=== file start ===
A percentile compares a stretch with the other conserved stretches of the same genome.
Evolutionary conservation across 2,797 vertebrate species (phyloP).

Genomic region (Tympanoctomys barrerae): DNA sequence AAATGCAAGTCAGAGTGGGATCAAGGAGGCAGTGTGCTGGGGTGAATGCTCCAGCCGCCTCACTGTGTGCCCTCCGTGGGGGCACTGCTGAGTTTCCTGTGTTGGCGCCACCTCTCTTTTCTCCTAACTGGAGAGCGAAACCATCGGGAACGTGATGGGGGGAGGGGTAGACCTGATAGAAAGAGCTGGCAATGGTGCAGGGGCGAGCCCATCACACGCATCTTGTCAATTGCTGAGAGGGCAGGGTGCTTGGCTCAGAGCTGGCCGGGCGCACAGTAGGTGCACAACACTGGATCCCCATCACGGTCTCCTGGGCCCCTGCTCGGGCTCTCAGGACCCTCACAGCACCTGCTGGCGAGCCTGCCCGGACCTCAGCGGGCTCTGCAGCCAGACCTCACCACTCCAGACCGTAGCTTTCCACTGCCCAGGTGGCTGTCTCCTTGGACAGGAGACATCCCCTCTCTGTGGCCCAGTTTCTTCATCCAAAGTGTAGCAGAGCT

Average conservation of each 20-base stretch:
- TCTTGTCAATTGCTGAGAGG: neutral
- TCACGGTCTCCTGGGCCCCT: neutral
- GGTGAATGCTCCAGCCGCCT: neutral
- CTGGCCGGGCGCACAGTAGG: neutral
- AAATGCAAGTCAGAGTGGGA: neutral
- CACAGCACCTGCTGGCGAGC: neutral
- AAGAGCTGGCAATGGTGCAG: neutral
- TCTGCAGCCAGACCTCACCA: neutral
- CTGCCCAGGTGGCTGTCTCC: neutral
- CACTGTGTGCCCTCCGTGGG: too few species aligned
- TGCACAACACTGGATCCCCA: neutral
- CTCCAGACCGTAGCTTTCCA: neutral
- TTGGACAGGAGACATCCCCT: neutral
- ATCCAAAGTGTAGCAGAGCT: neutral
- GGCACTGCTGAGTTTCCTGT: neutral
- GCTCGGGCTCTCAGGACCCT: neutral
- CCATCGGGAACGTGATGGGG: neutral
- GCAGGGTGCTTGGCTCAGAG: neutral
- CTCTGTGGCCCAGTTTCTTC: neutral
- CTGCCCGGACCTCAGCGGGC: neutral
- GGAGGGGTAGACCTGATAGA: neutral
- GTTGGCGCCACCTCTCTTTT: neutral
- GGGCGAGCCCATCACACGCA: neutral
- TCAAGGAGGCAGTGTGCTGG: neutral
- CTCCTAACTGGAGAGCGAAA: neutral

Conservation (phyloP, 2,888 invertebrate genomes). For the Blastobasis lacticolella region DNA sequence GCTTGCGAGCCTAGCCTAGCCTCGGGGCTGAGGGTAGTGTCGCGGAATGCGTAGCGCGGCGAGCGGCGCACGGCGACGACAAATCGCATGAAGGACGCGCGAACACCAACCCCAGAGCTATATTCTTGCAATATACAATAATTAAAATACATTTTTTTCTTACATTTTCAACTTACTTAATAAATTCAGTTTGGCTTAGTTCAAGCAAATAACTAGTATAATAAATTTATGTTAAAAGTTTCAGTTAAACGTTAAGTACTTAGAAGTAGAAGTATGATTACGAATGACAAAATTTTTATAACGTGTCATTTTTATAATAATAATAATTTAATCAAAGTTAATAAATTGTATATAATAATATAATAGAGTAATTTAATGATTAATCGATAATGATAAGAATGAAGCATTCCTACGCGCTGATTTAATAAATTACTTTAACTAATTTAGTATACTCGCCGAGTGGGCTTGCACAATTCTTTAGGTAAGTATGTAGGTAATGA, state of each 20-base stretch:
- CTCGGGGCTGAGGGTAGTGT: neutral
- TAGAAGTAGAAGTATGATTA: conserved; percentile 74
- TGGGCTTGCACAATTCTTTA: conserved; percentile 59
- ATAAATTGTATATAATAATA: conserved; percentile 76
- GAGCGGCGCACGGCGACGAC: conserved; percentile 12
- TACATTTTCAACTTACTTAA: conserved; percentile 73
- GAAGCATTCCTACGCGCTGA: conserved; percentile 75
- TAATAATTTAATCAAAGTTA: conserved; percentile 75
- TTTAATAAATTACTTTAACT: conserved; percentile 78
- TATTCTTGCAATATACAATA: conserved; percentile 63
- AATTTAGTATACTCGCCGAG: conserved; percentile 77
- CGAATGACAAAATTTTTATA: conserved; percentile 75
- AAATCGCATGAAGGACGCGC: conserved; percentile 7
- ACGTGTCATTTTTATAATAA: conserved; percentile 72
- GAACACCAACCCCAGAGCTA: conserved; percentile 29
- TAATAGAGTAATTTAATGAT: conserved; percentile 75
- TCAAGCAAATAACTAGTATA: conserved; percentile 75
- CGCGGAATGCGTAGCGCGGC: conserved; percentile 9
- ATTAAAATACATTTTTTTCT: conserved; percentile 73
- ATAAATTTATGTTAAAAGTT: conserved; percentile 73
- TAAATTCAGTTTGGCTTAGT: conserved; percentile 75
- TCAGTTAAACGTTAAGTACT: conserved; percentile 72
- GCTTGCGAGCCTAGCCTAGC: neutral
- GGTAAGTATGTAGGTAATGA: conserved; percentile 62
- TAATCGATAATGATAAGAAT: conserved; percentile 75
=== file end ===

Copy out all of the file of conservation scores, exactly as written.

A percentile compares a stretch with the other conserved stretches of the same genome.
Evolutionary conservation across 2,797 vertebrate species (phyloP).

Genomic region (Tympanoctomys barrerae): DNA sequence AAATGCAAGTCAGAGTGGGATCAAGGAGGCAGTGTGCTGGGGTGAATGCTCCAGCCGCCTCACTGTGTGCCCTCCGTGGGGGCACTGCTGAGTTTCCTGTGTTGGCGCCACCTCTCTTTTCTCCTAACTGGAGAGCGAAACCATCGGGAACGTGATGGGGGGAGGGGTAGACCTGATAGAAAGAGCTGGCAATGGTGCAGGGGCGAGCCCATCACACGCATCTTGTCAATTGCTGAGAGGGCAGGGTGCTTGGCTCAGAGCTGGCCGGGCGCACAGTAGGTGCACAACACTGGATCCCCATCACGGTCTCCTGGGCCCCTGCTCGGGCTCTCAGGACCCTCACAGCACCTGCTGGCGAGCCTGCCCGGACCTCAGCGGGCTCTGCAGCCAGACCTCACCACTCCAGACCGTAGCTTTCCACTGCCCAGGTGGCTGTCTCCTTGGACAGGAGACATCCCCTCTCTGTGGCCCAGTTTCTTCATCCAAAGTGTAGCAGAGCT

Average conservation of each 20-base stretch:
- TCTTGTCAATTGCTGAGAGG: neutral
- TCACGGTCTCCTGGGCCCCT: neutral
- GGTGAATGCTCCAGCCGCCT: neutral
- CTGGCCGGGCGCACAGTAGG: neutral
- AAATGCAAGTCAGAGTGGGA: neutral
- CACAGCACCTGCTGGCGAGC: neutral
- AAGAGCTGGCAATGGTGCAG: neutral
- TCTGCAGCCAGACCTCACCA: neutral
- CTGCCCAGGTGGCTGTCTCC: neutral
- CACTGTGTGCCCTCCGTGGG: too few species aligned
- TGCACAACACTGGATCCCCA: neutral
- CTCCAGACCGTAGCTTTCCA: neutral
- TTGGACAGGAGACATCCCCT: neutral
- ATCCAAAGTGTAGCAGAGCT: neutral
- GGCACTGCTGAGTTTCCTGT: neutral
- GCTCGGGCTCTCAGGACCCT: neutral
- CCATCGGGAACGTGATGGGG: neutral
- GCAGGGTGCTTGGCTCAGAG: neutral
- CTCTGTGGCCCAGTTTCTTC: neutral
- CTGCCCGGACCTCAGCGGGC: neutral
- GGAGGGGTAGACCTGATAGA: neutral
- GTTGGCGCCACCTCTCTTTT: neutral
- GGGCGAGCCCATCACACGCA: neutral
- TCAAGGAGGCAGTGTGCTGG: neutral
- CTCCTAACTGGAGAGCGAAA: neutral

Conservation (phyloP, 2,888 invertebrate genomes). For the Blastobasis lacticolella region DNA sequence GCTTGCGAGCCTAGCCTAGCCTCGGGGCTGAGGGTAGTGTCGCGGAATGCGTAGCGCGGCGAGCGGCGCACGGCGACGACAAATCGCATGAAGGACGCGCGAACACCAACCCCAGAGCTATATTCTTGCAATATACAATAATTAAAATACATTTTTTTCTTACATTTTCAACTTACTTAATAAATTCAGTTTGGCTTAGTTCAAGCAAATAACTAGTATAATAAATTTATGTTAAAAGTTTCAGTTAAACGTTAAGTACTTAGAAGTAGAAGTATGATTACGAATGACAAAATTTTTATAACGTGTCATTTTTATAATAATAATAATTTAATCAAAGTTAATAAATTGTATATAATAATATAATAGAGTAATTTAATGATTAATCGATAATGATAAGAATGAAGCATTCCTACGCGCTGATTTAATAAATTACTTTAACTAATTTAGTATACTCGCCGAGTGGGCTTGCACAATTCTTTAGGTAAGTATGTAGGTAATGA, state of each 20-base stretch:
- CTCGGGGCTGAGGGTAGTGT: neutral
- TAGAAGTAGAAGTATGATTA: conserved; percentile 74
- TGGGCTTGCACAATTCTTTA: conserved; percentile 59
- ATAAATTGTATATAATAATA: conserved; percentile 76
- GAGCGGCGCACGGCGACGAC: conserved; percentile 12
- TACATTTTCAACTTACTTAA: conserved; percentile 73
- GAAGCATTCCTACGCGCTGA: conserved; percentile 75
- TAATAATTTAATCAAAGTTA: conserved; percentile 75
- TTTAATAAATTACTTTAACT: conserved; percentile 78
- TATTCTTGCAATATACAATA: conserved; percentile 63
- AATTTAGTATACTCGCCGAG: conserved; percentile 77
- CGAATGACAAAATTTTTATA: conserved; percentile 75
- AAATCGCATGAAGGACGCGC: conserved; percentile 7
- ACGTGTCATTTTTATAATAA: conserved; percentile 72
- GAACACCAACCCCAGAGCTA: conserved; percentile 29
- TAATAGAGTAATTTAATGAT: conserved; percentile 75
- TCAAGCAAATAACTAGTATA: conserved; percentile 75
- CGCGGAATGCGTAGCGCGGC: conserved; percentile 9
- ATTAAAATACATTTTTTTCT: conserved; percentile 73
- ATAAATTTATGTTAAAAGTT: conserved; percentile 73
- TAAATTCAGTTTGGCTTAGT: conserved; percentile 75
- TCAGTTAAACGTTAAGTACT: conserved; percentile 72
- GCTTGCGAGCCTAGCCTAGC: neutral
- GGTAAGTATGTAGGTAATGA: conserved; percentile 62
- TAATCGATAATGATAAGAAT: conserved; percentile 75